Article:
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The role of low-grade inflammation and metabolic flexibility in aging and nutritional modulation thereof: A systems biology approach

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Author: Calçada, D. · Vianello, D. · Giampieri, E. · Sala, C. · Castellani, G. · Graaf, A.A. de · Kremer, S.H.A. · Ommen, B. van · Feskens, E. · Santoro, A. · Franceschi, C. · Bouwman, J.
Type:article
Date:2014
Publisher: Elsevier Ireland Ltd
Source:Mechanisms of Ageing and Development, 136-137, 138-147
Identifier: 503233
doi: doi:10.1016/j.mad.2014.01.004
Keywords: Nutrition · Inflammaging · Mathematical model · Metabolic flexibility · Nutrition · Systems biology · Food and Nutrition · Healthy Living · Life · RAPID - Risk Assessment Products in Development MSB - Microbiology and Systems Biology · ELSS - Earth, Life and Social Sciences

Abstract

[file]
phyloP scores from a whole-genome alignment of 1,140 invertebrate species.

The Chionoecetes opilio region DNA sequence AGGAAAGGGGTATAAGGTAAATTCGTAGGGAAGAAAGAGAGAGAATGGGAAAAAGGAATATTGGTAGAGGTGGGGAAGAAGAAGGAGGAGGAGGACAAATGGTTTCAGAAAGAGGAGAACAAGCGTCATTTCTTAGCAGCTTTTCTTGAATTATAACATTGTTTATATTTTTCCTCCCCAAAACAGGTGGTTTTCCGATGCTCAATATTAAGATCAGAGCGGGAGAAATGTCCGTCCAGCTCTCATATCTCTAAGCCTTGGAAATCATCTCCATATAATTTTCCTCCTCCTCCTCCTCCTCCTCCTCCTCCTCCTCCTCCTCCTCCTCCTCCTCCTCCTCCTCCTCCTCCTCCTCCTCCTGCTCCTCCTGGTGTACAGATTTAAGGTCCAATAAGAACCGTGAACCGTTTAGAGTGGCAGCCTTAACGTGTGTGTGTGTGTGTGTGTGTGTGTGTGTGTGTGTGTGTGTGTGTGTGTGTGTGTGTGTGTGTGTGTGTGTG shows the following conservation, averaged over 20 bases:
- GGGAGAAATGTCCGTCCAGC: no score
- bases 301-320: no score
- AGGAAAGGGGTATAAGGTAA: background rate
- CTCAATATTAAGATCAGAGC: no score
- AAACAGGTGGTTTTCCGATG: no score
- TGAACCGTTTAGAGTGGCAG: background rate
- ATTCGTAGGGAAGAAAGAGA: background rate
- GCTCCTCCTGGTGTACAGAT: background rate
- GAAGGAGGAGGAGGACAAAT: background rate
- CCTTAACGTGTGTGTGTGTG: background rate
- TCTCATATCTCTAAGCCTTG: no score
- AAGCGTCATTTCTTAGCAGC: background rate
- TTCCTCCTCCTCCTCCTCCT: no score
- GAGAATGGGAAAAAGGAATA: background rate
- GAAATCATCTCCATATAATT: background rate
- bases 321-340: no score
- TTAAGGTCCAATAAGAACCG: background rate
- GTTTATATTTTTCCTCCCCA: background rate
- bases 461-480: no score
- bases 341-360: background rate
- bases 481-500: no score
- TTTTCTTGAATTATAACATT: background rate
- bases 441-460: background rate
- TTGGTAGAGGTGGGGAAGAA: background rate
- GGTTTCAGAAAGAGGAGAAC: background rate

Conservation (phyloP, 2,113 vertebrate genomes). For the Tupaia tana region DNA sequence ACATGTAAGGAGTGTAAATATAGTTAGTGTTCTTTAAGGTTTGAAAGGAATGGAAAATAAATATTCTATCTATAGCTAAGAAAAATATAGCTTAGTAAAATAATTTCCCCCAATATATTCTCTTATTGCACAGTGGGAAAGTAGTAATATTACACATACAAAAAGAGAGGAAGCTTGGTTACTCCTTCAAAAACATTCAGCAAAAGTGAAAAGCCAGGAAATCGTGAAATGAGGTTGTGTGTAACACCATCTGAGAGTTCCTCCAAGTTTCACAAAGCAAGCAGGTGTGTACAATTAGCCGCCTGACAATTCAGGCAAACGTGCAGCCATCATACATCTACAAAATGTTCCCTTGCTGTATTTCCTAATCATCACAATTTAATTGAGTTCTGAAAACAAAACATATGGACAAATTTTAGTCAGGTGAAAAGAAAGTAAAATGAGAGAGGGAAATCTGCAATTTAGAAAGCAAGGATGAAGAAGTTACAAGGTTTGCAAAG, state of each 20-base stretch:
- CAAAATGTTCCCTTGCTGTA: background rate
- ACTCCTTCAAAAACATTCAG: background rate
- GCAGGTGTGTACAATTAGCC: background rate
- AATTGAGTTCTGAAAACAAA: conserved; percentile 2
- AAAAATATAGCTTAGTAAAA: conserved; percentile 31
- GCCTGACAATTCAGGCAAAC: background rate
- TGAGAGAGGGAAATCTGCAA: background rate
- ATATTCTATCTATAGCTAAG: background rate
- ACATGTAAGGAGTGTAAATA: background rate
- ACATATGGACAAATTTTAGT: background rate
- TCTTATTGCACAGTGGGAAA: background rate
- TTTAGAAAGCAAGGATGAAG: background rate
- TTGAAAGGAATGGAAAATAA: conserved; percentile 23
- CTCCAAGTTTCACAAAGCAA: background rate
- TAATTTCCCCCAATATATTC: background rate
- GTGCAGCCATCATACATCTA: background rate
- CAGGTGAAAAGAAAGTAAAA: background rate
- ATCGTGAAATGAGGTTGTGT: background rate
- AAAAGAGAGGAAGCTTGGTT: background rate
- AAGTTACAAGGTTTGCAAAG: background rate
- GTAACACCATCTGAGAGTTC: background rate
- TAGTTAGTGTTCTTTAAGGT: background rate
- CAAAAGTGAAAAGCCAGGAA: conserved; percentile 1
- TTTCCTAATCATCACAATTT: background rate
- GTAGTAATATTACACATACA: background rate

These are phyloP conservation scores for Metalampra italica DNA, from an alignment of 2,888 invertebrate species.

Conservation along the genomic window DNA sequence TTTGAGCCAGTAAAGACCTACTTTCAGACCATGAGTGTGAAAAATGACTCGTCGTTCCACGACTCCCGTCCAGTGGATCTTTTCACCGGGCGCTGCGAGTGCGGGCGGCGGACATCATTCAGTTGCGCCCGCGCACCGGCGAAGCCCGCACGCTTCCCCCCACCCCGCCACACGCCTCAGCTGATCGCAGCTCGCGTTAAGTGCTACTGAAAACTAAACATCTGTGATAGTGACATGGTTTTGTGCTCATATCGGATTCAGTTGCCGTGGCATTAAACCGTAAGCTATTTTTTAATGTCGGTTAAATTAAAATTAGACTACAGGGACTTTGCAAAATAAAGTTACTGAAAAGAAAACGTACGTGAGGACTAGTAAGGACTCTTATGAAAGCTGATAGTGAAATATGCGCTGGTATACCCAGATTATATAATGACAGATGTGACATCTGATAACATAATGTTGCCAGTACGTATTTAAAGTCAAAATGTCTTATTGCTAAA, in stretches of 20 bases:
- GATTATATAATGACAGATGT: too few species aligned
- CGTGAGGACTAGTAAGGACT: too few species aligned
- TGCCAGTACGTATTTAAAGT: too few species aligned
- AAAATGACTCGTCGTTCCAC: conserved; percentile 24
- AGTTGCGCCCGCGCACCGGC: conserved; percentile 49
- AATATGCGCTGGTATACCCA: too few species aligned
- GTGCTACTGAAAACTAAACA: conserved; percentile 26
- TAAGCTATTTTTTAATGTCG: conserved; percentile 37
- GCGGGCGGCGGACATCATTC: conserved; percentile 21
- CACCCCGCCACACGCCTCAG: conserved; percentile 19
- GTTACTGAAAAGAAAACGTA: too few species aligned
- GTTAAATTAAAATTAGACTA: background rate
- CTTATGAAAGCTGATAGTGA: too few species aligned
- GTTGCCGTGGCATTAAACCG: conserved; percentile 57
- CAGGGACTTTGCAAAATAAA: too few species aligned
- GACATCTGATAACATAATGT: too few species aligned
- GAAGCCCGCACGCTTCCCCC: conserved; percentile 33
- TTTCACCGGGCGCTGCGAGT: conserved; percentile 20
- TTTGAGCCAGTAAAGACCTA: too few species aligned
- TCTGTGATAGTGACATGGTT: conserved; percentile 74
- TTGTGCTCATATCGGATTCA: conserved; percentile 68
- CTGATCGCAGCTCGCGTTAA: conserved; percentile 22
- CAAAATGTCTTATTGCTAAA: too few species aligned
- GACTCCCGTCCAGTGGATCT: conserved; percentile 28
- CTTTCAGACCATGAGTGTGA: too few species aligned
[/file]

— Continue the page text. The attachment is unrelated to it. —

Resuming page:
Aging is a biological process characterized by the progressive functional decline of many interrelated physiological systems. In particular, aging is associated with the development of a systemic state of low-grade chronic inflammation (inflammaging), and with progressive deterioration of metabolic function. Systems biology has helped in identifying the mediators and pathways involved in these phenomena, mainly through the application of high-throughput screening methods, valued for their molecular comprehensiveness. Nevertheless, inflammation and metabolic regulation are dynamical processes whose behavior must be understood at multiple levels of biological organization (molecular, cellular, organ, and system levels) and on multiple time scales. Mathematical modeling of such behavior, with incorporation of mechanistic knowledge on interactions between inflammatory and metabolic mediators, may help in devising nutritional interventions capable of preventing, or ameliorating, the age-associated functional decline of the corresponding systems. © 2014 The Authors.